My friend and I tried for several weeks to coordinate our calendars for a game of golf. Finally, we found an afternoon when we were both available. We talked about our jobs, families, and church responsibilities. Each of us commented on how busy we are.
“I’m not as proud of my busyness as I used to be,” he said.
“I realized not long ago that when I take time away from work I get a headache. I talked to my doctor about it. It seems I’ve never learned to rest. When I try to take time off, I feel nervous about what’s going on back at the office, about getting behind on things. It makes me physically ill.”
Life throws various stresses at us—jobs, school, family drama—making what God told the Israelites to do difficult, to observe the Sabbath. When we find a moment to relax, we can’t turn our minds off, sit still, or take a deep breath. Our inability to rest damages us physically and spiritually. Hurry jeopardizes our souls, leaving us weary and vulnerable to temptation and distracting us from the Father.
Meister Eckhart, a German philosopher from the thirteenth century, observed, “God is not found in the soul by adding anything but by subtracting.”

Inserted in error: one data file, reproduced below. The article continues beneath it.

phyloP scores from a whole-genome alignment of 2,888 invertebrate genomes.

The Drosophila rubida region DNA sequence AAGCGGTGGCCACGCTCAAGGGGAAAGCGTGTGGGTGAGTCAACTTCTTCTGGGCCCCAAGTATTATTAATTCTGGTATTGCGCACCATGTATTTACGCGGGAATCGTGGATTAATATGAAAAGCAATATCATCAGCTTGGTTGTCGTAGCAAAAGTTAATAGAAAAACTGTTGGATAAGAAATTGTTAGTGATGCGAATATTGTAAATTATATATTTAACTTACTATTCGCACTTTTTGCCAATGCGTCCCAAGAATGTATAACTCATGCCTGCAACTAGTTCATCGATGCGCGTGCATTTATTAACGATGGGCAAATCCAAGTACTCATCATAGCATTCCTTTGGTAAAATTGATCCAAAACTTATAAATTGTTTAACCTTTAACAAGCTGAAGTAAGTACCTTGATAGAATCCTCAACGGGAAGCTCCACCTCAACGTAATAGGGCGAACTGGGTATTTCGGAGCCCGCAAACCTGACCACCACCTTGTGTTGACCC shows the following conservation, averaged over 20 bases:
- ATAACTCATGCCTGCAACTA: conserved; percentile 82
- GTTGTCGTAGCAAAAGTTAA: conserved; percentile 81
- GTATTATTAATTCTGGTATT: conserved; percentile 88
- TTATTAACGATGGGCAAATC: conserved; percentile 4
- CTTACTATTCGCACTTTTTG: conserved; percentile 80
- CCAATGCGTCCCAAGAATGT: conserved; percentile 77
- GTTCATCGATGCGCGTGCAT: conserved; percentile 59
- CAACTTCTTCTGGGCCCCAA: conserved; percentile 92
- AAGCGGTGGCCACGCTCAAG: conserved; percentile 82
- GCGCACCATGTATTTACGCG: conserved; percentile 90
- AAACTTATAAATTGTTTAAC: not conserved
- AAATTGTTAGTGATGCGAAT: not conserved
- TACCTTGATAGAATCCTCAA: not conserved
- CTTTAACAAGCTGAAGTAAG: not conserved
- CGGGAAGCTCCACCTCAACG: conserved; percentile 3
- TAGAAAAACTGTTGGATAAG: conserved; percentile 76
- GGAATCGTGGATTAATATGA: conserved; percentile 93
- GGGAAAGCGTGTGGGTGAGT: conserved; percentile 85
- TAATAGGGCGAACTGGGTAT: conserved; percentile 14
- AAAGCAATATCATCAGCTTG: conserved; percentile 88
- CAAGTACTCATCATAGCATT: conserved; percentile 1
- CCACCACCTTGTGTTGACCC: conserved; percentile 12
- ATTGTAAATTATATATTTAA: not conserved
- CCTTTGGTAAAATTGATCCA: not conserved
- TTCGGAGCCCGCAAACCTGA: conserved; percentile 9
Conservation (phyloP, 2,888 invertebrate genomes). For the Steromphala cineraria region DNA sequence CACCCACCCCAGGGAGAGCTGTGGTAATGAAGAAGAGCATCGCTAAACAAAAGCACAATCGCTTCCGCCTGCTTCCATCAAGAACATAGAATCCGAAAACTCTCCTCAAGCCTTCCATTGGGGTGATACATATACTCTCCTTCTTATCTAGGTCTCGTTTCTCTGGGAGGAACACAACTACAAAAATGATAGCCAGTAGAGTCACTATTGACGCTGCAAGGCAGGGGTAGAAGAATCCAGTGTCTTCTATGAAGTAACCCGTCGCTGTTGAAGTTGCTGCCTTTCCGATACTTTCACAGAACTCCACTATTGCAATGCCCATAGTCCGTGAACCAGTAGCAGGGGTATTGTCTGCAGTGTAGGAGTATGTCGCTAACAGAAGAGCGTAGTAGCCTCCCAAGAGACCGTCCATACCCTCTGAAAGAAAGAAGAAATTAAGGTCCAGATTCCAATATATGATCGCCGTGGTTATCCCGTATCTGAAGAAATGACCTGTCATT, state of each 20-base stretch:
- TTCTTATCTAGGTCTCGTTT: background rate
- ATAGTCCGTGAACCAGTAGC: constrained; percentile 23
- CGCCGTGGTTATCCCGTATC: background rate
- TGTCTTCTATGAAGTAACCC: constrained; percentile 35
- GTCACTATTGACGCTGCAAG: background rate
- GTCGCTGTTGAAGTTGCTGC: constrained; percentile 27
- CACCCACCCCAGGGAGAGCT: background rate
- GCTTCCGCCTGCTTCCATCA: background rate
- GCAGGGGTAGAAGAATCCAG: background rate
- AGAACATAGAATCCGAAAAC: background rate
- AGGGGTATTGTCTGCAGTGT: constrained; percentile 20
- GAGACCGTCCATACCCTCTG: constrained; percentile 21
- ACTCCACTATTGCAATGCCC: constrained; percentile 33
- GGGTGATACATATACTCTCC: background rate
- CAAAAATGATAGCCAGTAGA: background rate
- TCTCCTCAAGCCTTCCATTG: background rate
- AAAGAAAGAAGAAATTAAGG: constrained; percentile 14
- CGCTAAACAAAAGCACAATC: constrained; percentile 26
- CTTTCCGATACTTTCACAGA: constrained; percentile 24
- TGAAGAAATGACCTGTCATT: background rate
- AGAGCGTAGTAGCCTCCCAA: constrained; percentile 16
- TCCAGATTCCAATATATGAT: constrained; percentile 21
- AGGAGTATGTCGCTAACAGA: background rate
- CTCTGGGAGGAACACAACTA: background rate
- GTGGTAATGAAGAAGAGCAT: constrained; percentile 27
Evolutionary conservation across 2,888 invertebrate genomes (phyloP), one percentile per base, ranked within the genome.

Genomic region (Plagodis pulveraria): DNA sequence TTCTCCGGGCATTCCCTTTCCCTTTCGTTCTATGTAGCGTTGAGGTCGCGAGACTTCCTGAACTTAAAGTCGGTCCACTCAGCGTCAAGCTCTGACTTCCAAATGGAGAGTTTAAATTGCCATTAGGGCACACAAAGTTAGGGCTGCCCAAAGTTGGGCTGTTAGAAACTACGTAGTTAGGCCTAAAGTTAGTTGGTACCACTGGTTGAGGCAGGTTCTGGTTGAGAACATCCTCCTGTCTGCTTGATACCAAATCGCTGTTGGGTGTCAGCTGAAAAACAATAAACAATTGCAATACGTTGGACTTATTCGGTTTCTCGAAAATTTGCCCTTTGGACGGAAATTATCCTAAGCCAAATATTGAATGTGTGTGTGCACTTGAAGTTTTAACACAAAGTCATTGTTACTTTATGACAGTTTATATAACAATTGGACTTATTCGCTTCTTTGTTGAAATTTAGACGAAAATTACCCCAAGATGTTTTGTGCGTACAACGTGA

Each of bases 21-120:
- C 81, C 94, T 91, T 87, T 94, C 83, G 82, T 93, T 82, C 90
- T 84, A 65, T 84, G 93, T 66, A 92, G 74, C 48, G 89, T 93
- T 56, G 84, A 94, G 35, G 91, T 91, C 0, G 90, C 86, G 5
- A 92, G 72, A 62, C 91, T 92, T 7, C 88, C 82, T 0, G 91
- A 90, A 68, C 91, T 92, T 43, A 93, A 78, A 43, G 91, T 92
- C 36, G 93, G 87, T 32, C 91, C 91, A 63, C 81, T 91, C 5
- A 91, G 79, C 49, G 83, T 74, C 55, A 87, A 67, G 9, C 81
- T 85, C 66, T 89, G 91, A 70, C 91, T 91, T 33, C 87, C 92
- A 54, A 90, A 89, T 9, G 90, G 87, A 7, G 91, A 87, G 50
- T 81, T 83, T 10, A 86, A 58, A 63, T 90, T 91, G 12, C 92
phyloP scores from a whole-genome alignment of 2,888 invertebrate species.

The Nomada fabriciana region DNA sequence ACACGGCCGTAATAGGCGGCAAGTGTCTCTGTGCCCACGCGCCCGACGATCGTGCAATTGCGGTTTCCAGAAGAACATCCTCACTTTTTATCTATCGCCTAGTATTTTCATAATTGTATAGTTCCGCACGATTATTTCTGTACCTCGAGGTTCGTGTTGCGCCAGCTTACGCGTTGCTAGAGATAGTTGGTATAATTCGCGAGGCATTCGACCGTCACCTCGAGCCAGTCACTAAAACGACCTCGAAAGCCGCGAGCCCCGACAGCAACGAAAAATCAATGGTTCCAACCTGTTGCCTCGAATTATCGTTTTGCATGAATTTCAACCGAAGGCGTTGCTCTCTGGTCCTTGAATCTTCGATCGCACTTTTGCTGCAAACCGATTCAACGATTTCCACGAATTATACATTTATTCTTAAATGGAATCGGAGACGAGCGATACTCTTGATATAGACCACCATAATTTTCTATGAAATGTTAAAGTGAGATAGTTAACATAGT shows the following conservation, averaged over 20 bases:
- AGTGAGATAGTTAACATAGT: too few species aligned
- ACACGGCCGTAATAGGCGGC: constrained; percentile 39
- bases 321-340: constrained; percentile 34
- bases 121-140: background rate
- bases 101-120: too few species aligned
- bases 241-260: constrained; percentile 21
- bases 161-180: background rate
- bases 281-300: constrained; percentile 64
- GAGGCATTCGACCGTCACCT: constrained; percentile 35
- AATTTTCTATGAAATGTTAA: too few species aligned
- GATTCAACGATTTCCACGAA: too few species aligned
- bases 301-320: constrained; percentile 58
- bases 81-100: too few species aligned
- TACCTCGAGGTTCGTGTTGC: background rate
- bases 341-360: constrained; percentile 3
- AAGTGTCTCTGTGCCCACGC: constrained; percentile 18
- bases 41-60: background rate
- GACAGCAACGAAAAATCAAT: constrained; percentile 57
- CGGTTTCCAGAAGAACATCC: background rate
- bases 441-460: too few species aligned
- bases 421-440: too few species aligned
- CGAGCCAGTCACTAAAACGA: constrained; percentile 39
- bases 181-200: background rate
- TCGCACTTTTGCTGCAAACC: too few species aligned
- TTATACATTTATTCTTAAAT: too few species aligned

When we subtract hurry, distraction, and anxiousness, the fog of busyness dissipates and we see, maybe for the first time in a long time, the beauty and glory of our Lord.
In order to honor the Sabbath, we must break from work and rest, pushing the mess of life from our minds, hearts, and bodies. We focus on God—remembering and worshipping. In these moments, God is the Lord who makes us holy and molds us in the quiet.
So sit on the back deck with a glass of sweet tea. Or beside the creek with a fishing pole. Or in a quiet chapel with a Bible. Put the phone away, close the Outlook calendar, and exhale. Mediate. Reflect. Gaze upon God’s glory, and let Him cleanse your soul and fill your heart with His holiness.
Breathe in, breathe out, and be filled with God’s presence.
(Photo courtesy of pixabay.)
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